Peter Wake has an exciting life. As an American Naval Intelligence Officer, he finds himself operating in the shadowy world of espionage during some of the greatest events in American history. Time and travel are of no consequence to him, because he is the central character in Robert Macomber’s novels, centered around events that changed not only American history, but also the world at large.
Macomber’s most recent novel, Honoring the Enemy, has been eagerly awaited by his fans, who call themselves Wakians. Macomber said his readers are extremely enthusiastic, often assisting him with research and frequently contacting him about their travels to locations in his books. He’s written 14 about Wake and his adventures and exploits; the last eight have been written in the style of Wake’s memoirs. And as far as memoirs go, Honoring the Enemy sounds like a pretty hot read.
“It’s the story of a great love affair, a spy story, a war story…” said Macomber as we were chatting about his anthology and why this most recent book is his favorite so far. “This one was really, really personal to me.”
Normally, Macomber works in 4-5 books per year, and each project takes a few years to complete; Honoring the Enemy took nearly a decade. Part of this was due to the extensive research that went into the project, which is set in Cuba and tells the story of how America became a continental power after the Spanish American war in the late 1800s. Macomber said he wanted to tell the story of the age-old bond between Americans and Cubans and introduce readers to important figures in American history in a more personal way. Take Teddy Roosevelt, for example: he served heroically in the Spanish American War, which catapulted him into the political spotlight and later, into the White House. These types of historical origin stories are exactly what Macomber likes to focus on, explaining the reasons for why certain events took place the way they did.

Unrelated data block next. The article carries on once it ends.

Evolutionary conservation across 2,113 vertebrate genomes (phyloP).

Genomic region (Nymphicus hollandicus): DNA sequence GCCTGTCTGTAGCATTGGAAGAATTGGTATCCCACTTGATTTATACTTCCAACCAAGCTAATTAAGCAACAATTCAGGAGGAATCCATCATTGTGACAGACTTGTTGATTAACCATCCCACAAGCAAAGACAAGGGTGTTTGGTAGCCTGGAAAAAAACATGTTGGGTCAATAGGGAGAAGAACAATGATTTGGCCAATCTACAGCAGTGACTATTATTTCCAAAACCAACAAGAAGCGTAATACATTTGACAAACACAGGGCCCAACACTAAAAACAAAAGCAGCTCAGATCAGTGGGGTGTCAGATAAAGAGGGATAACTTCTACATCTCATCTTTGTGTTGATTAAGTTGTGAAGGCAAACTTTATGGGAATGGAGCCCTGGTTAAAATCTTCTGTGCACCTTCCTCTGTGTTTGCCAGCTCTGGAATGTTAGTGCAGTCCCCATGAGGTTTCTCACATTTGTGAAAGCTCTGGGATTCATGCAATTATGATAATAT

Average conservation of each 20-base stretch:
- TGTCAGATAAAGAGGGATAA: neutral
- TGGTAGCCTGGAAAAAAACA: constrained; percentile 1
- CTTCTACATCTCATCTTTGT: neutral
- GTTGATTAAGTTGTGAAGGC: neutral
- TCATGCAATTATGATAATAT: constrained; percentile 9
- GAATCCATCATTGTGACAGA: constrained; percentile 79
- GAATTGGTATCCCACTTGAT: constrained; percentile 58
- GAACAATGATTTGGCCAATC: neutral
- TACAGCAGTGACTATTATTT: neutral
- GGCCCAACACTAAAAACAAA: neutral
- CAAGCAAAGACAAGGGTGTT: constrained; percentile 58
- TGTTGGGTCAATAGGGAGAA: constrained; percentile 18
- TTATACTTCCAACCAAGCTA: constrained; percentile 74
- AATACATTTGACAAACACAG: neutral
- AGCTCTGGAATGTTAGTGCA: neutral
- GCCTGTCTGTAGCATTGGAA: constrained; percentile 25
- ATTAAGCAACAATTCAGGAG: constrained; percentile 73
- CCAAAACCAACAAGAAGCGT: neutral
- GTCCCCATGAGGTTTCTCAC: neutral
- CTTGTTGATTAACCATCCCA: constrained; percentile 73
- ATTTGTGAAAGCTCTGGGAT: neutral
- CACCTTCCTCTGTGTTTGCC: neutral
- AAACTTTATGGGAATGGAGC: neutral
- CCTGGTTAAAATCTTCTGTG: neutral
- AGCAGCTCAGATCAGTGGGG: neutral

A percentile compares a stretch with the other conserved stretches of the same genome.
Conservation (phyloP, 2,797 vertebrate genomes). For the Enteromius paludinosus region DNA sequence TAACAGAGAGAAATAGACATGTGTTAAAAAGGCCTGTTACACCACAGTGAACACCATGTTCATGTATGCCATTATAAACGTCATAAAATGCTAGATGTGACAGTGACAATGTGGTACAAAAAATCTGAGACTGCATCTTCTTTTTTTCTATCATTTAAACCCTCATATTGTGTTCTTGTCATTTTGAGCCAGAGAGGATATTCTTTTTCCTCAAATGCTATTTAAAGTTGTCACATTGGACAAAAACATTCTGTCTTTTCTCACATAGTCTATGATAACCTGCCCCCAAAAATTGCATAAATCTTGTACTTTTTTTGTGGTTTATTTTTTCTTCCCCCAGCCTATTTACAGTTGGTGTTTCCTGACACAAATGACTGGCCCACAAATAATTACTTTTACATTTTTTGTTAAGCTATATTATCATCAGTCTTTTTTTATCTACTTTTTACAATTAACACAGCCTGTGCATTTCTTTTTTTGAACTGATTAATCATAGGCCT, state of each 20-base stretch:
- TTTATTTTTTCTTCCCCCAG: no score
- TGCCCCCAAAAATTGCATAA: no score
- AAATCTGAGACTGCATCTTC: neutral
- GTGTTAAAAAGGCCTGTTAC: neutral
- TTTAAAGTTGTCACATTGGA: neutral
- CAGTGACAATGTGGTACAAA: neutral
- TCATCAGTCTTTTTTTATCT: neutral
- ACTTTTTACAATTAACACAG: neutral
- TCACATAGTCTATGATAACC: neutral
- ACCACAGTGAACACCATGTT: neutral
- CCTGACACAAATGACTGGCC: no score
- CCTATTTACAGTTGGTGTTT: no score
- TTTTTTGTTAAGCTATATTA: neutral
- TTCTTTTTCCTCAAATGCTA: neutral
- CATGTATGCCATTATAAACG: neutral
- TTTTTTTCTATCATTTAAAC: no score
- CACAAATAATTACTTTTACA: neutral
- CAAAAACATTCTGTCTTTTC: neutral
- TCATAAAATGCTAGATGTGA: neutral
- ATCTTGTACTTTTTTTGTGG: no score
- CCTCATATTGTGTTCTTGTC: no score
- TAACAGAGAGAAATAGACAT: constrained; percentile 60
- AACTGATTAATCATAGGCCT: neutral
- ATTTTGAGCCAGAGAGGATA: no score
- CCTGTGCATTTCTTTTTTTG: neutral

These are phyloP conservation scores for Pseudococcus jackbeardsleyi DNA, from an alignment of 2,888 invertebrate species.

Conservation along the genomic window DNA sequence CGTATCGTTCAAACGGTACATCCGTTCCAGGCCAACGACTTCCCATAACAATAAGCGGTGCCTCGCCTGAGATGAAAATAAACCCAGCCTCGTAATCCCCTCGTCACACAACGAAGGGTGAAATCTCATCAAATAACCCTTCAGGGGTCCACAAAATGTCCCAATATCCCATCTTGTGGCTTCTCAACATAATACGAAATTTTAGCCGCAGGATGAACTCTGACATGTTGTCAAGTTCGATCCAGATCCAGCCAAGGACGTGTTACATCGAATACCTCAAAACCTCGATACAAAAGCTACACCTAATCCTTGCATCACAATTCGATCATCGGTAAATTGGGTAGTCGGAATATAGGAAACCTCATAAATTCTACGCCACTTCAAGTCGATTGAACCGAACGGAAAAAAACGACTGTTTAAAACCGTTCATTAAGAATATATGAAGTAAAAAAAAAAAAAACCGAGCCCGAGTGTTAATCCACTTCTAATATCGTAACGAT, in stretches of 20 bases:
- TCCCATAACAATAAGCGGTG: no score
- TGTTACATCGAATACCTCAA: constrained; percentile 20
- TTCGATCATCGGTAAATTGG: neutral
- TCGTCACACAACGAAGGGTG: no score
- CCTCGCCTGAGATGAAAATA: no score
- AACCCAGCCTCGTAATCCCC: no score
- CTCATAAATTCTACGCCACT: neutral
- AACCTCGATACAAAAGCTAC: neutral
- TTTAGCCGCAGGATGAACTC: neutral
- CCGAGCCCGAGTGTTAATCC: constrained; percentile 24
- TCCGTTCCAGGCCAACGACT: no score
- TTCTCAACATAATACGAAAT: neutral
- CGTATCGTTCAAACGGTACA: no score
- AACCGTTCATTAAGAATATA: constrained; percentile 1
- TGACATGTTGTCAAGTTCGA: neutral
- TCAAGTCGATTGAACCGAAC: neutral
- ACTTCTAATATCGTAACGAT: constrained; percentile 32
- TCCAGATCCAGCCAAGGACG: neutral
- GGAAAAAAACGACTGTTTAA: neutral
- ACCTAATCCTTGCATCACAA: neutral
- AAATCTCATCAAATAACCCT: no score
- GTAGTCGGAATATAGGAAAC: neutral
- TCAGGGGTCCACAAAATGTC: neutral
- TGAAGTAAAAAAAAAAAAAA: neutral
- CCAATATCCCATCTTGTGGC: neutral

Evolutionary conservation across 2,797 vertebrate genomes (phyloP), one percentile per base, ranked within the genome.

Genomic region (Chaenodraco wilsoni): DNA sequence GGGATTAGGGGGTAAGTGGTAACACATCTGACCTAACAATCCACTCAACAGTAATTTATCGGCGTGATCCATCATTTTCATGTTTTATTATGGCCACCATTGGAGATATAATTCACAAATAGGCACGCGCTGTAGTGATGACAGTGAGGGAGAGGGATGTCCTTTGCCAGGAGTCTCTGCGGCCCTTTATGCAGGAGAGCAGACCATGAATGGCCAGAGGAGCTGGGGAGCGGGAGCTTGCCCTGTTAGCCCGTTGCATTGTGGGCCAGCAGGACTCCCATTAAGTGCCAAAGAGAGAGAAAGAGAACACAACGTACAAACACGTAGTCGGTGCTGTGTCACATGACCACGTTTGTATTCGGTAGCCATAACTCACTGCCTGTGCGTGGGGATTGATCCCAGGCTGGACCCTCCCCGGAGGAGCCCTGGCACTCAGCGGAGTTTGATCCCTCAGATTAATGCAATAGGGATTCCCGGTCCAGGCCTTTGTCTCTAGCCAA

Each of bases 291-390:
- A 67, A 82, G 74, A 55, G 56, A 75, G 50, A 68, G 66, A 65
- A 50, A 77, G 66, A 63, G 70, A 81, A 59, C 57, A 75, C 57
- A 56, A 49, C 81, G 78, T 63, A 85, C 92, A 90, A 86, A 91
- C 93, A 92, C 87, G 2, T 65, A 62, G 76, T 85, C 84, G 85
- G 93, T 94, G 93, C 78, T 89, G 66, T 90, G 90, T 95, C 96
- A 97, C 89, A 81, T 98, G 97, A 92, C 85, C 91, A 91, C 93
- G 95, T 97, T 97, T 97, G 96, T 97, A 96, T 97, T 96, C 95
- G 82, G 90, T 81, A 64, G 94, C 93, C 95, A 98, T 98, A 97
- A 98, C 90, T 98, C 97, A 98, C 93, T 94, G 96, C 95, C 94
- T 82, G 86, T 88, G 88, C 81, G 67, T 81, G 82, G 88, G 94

Perhaps what makes Macomber’s novels so special is his dedication to research. He employs two types: academic first, then “eyeball recon,” or immersive trips in order to experience details firsthand to better bring them to life for his readers. It’s not always an easy process, though. His eyeball recon for an earlier novel set in Vietnam presented significant challenges, as have his novels set in Cuba. At first, the Cuban government was very wary of him, and he said he underwent a fair amount of harassment. And then his readers came to his rescue in an interesting way.
“Many of my readers are Freemasons,” he said. “So they reached out and connected me with the Freemasons in Cuba, two of whom received the first two published copies of the book in the world. Sharing that with them was incredibly special.”
Macomber’s enthusiasm is contagious - whether he’s talking about history, Peter Wake, his readers or independent bookstores, his passion radiates through. And to say he’s excited about his second visit to the Midtown Reader is an understatement.
“Most authors love independent bookstores; we have a better time at their events and our readers have a far better time,” he said. “It’s a party for people who already love books, at a place run by true bibliophiles who know and love books. I can’t wait.”